This article is a followup to my article on the conversion of a g0704 mini mill to a CNC machine using LinuxCNC. To reduce the backlash on the machine I have upgraded to ballscrews on all axes. To get faster spindle speeds and lower noise, I've upgraded the spindle to a pulley drive, while keeping the quill working.

My open-source designs for both upgrades are included below.

The CNC conversion of the G0704 using leadscrews worked well, but there was still quite a bit of backlash. The machine worked well for larger parts, but machining small holes was inaccurate. With ballscrews, I've got the backlash down to 0.003". I've also converted the machine from Metric units in LinuxCNC to English units and it makes small, beautiful cuts now.

The gameplan for my ballscrew upgrade was to swap out the leadscrews on all axes with C7 ballscrews, which I ordered straight from a manufacturer in China. You'll need a 350mm, a 600mm, and a 800mm ballscrew. I used DFU1605 (DFU is the double-nut version). I received the ballscrews with the ends machined in the normal way and then machined them myself as shown here:

The conversion uses 2x NEMA 23 motors and 1x NEMA 34 motor. The drivers are the same DM556E Leadshine stepper motor drivers used in the leadscrew CNC conversion.

You'll also need 4x M12 retaining nuts, 3x 7001 12x28x8mm P5 DB paired angular contact bearings, and a single 6000 ZZ 10x26x8 bearing.

I machined all the mounting parts for the upgrade kit on the mill, but they can be easily ordered from a company that cuts waterjet parts. I highly suggest you waterjet these parts, and then machine the necessary countersunk holes and various features to spec.

### CNC Conversion Design Files

The dxf files for waterjet cutting are available on Thingiverse: https://www.thingiverse.com/thing:5453715.

The drawings for final machining are here: g0704-ballscrew-drawings.pdf.

The G0704 Saddle will also need to be machined as described in this PDF by automationtechnologiesinc.com:

The main limitation of the G0704 is the spindle. It runs far too slow for CNC operations and is quite loud.

There are several options to convert the gear-drive to a pulley-drive system, but these options often remove the ability to use the quill or require expensive retrofit parts. In particular a new part that interfaces with the splines on the quill would require a difficult broaching operation.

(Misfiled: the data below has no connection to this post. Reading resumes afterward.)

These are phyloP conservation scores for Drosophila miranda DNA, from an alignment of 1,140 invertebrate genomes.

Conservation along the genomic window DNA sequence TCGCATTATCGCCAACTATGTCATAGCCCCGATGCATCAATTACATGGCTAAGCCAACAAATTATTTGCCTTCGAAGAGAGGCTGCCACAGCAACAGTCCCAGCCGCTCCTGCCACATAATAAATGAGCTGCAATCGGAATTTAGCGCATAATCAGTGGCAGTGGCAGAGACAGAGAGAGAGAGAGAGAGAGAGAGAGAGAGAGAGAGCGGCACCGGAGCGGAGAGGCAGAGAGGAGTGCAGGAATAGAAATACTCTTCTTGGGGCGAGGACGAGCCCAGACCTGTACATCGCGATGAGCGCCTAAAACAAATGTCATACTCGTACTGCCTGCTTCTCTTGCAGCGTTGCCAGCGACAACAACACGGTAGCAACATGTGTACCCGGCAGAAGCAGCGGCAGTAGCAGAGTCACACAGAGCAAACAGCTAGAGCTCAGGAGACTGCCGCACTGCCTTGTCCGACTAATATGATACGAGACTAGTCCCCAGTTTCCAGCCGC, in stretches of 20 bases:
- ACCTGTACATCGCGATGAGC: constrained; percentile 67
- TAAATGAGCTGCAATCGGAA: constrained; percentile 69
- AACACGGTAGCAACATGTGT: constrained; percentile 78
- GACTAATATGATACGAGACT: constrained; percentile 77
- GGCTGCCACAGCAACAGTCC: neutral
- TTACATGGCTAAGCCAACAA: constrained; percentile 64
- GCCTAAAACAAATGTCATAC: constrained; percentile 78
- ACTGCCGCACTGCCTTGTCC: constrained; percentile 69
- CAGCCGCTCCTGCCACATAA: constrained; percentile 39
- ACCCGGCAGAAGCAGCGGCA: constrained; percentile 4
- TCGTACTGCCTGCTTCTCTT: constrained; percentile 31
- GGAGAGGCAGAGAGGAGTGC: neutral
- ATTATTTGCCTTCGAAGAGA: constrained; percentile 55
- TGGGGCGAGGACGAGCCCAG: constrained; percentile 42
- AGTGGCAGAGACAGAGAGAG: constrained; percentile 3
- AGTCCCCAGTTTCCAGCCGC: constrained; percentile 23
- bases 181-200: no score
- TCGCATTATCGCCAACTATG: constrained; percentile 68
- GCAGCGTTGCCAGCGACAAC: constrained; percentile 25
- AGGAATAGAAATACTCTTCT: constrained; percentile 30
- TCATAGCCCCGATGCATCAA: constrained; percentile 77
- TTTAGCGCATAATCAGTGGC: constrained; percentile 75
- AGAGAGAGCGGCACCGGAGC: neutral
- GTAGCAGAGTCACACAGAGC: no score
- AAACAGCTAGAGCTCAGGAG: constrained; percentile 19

I've come up with a solution that allows conversion to a much quieter pulley drive while keeping the quill. It does not require machining of a new part that interfaces with the spline, but re-uses the existing hardware.

Using this design and the default motor, my machine can hit 3000 RPM on the higher pully ratio and 2000 RPM on the lower ratio. Even running faster, it is much quieter than using the original plastic gears.

You'll need a 3L190 V-Belt, 2 long M3 bolts, 7 set screws, and some aluminum.

### Pulley Conversion Design Files

The dxf files for waterjet cutting and the 3D printed pulley covers are available on Thingiverse: https://www.thingiverse.com/thing:5453743.

The drawings for final machining are here: g0704-pully-conversion.pdf.

The two pulleys were machined on a lathe from 1.5" and 2" stock, cut round-ish on the bandsaw and then machined to spec. The standoffs were cut from aluminum barstock and the other parts were waterjet from 0.35" aluminum plate.

### Pulley Conversion Guide

Start by stripping the head as described in this guide by minipro.com.

Install standoffs into the rear lower plate. Then install the lower plate onto the mill. Install the front lower plate as well. Here is a photo of the rear lower plate installed along with the standoffs:

Re-install the spindle and bearings. Attach the motor to the top plate and install it. Install the machined motor pulley. Note, you must use threadlock on the set screws in this pulley. If you do not use threadlock or it is poor quality, the pulley will fall off!

Connect the machined sensor disk to the machined spindle pulley.

Re-install the RPM sensor.

Install the 3L190 V-Belt and insert the spring.

Finally, re-install the drawbar and spindle cap. Note the small aluminum washer in the left of the photo. This should be cut to hold down the spring. I did not model this part, but cut it so the cap fits inside the lip of the washer and the drawbar can pass through.